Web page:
Whenever possible, I use Ziploc freezer bags, as they’re sturdier than no name brands for meals. It’s easy enough to place them in a large bowl to stand it up to fill, them lay them flat on cookie sheets to freeze. Some things are easier to freeze in the pan, but there’s a trick to not sacrificing your pan to the freezer until you’re ready to eat that meal. Simply wrap the pan or casserole dish in aluminum foil before assembling the meal inside. Freeze, then pop out the meal and wrap tightly in another layer of foil. When you’re ready to bake that meal, just remove it from the freezer, drop it into the correct size dish, and bake! When freezing individual lunches, I usually use the small square Ziploc containers – though I do find leaving them frozen for more than a month or two invites freezer burn.

You can freeze in glass – just don’t forget to let the dish cool before popping it in the freezer, or warm up before placing in the oven.

Label it!

Regardless of the container you’ve used, you’ll want to ensure everything is labelled. Don’t trick yourself into thinking you’ll remember what’s in a specific container – trust me, three months later you’ll barely be able to name any of the recipes you made. Be sure to include cooking instructions.

If you’re super keen you can print adorable labels from Martha Stewart but the truly frugal will simply write on the bag or foil with a sharpie, or slap a plain label on the bag or container.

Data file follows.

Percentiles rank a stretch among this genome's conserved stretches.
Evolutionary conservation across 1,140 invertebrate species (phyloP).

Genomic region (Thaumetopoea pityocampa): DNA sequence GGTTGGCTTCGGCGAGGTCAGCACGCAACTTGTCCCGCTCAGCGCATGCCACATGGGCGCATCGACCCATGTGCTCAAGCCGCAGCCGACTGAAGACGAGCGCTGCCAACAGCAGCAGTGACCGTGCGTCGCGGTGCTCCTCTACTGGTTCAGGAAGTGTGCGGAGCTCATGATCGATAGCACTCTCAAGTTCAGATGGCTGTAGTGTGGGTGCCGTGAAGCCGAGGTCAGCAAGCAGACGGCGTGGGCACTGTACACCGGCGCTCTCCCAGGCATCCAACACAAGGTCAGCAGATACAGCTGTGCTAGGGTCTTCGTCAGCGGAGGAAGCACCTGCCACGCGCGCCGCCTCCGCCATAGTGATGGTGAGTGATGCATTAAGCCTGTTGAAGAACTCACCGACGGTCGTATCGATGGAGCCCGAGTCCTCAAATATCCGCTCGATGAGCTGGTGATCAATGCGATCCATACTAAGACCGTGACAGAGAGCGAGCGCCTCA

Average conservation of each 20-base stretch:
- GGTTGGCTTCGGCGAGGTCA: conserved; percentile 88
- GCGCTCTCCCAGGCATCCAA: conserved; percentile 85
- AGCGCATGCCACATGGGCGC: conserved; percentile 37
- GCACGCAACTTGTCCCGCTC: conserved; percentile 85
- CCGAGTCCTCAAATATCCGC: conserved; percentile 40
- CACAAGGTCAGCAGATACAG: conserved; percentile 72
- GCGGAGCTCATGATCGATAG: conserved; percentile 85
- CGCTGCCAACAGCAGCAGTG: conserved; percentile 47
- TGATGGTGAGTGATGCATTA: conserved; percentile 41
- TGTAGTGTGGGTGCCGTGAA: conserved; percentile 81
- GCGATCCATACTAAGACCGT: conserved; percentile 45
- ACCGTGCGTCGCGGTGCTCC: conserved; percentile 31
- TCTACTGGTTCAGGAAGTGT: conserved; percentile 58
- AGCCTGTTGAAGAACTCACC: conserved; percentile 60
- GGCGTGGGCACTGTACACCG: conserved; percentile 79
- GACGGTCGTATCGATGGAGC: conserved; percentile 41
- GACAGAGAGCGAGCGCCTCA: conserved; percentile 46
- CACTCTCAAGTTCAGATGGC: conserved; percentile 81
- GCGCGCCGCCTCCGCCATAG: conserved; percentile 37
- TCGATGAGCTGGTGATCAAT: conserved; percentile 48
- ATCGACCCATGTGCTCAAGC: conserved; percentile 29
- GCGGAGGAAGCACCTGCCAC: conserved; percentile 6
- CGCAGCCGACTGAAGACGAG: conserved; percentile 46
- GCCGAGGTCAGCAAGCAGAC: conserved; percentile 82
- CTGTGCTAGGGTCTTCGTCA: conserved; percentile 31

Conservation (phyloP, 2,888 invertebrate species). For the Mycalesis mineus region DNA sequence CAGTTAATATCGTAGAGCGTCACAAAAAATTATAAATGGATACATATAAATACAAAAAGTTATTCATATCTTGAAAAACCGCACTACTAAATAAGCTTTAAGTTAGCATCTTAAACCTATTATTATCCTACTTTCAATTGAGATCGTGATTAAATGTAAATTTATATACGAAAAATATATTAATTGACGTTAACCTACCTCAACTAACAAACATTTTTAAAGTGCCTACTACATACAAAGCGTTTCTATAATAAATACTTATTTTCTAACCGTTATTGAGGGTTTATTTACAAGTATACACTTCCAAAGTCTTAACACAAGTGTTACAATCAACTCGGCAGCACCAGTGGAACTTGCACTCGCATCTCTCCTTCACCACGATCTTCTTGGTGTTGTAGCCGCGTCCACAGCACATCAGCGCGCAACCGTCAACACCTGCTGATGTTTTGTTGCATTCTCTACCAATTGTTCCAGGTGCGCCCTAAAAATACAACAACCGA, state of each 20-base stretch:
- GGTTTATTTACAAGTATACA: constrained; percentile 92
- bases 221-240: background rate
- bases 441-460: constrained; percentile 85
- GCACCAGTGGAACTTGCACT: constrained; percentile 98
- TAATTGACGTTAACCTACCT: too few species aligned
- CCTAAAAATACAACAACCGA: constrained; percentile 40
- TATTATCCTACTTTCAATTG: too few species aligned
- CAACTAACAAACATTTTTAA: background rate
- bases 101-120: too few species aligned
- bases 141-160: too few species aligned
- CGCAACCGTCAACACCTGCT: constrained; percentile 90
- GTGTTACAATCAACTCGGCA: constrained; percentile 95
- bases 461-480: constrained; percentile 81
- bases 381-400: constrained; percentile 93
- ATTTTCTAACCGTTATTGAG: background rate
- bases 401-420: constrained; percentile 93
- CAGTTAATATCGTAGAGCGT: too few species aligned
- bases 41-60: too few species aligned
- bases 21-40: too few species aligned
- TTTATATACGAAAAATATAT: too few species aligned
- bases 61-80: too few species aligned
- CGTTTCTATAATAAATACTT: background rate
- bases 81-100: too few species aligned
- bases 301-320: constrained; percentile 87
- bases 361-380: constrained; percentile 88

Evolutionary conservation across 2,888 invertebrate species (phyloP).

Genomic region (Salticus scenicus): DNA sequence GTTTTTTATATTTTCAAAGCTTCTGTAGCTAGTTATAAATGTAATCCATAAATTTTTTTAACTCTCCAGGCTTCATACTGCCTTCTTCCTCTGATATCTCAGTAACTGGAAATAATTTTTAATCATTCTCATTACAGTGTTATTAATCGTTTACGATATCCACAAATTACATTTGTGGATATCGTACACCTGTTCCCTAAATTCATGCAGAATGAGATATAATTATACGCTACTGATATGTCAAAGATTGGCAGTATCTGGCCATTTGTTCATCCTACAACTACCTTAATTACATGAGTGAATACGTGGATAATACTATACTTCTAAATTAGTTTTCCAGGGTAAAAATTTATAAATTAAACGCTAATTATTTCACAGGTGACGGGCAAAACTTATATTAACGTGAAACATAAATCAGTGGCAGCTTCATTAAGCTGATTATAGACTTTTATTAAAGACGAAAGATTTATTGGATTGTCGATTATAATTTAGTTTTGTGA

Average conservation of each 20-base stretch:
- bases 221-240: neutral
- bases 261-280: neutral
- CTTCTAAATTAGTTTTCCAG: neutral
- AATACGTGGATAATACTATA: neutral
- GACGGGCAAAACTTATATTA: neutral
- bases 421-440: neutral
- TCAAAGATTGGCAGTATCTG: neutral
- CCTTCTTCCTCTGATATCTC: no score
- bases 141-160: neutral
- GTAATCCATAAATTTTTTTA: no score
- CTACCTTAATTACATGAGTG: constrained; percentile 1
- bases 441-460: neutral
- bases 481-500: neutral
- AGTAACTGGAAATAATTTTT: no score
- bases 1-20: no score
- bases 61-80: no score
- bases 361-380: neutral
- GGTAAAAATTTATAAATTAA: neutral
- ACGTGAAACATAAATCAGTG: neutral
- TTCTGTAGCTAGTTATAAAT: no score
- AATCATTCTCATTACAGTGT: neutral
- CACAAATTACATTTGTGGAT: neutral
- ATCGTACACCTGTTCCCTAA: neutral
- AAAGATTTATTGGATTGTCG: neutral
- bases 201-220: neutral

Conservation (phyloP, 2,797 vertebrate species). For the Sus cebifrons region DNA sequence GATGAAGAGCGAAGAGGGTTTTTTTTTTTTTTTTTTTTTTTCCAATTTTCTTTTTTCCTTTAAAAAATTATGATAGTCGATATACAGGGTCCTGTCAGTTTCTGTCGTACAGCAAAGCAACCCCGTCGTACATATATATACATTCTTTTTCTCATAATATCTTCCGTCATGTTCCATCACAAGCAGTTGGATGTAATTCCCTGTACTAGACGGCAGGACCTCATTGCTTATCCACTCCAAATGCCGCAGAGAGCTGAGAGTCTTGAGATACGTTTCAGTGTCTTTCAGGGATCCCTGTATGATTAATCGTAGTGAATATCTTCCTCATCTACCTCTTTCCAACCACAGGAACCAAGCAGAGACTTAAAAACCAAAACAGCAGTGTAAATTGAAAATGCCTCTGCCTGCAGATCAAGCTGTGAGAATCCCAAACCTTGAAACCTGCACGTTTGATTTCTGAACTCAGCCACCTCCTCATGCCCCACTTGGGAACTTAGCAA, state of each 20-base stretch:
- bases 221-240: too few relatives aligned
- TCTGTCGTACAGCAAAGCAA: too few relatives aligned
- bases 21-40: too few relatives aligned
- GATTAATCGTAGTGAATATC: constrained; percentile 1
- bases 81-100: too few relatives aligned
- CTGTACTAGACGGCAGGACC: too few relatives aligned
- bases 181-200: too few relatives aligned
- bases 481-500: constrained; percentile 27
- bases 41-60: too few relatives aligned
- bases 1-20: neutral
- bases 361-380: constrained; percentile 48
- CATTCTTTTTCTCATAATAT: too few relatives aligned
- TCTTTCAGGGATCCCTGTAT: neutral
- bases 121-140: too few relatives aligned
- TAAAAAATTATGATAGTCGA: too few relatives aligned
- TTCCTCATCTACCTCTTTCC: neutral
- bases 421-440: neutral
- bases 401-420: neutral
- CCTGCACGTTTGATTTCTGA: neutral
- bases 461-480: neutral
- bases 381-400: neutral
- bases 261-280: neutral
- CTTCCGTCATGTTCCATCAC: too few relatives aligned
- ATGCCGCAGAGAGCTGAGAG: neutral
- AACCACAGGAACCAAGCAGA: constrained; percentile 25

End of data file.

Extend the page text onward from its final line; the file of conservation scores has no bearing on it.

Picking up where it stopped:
There are plenty of great one-dish freezer meals out there, but there are just as many recipes that simply help you prep certain parts of the dinner. The hamburger for tacos, marinating meat for the grill, veggies for a stir fry – they’re elements, not a meal. I have to admit, I mostly avoid these recipes.

The recipes that appeal to me most are the ones that I’ll just need to add a side of rice to, or pasta – quick sides with little work involved. You can make this process even quicker by making a large pot of rice at the start of the week and working through it as the week progresses – it keeps perfectly and is no worse for wear for being heated up. I cook batches of pasta and simply pop it in boiling water for one minute to reheat – it tastes fine too. In the past few years though, our family has discovered the joy of eating fresh, raw fruits and veggies with dinner.

I grew up in a household that ate only hot foods for dinner. Lots of shake and bake chicken, pork chops, mashed potatoes and gravy. Now, I keep an airtight container with compartments in the fridge with fresh fruit and veggies cut up. Once the main dish is ready, I pop the fruit and veggie tray on the table for sides and we’re ready to eat. It’s also handy for healthy snacking too. I hope the tips and tricks I’ve shared in these three guest blog posts will give you the confidence to attempt a freezer meal cooking day. Send your spouse out of the house with the kids, put on a Molly Ringwald marathon and have fun!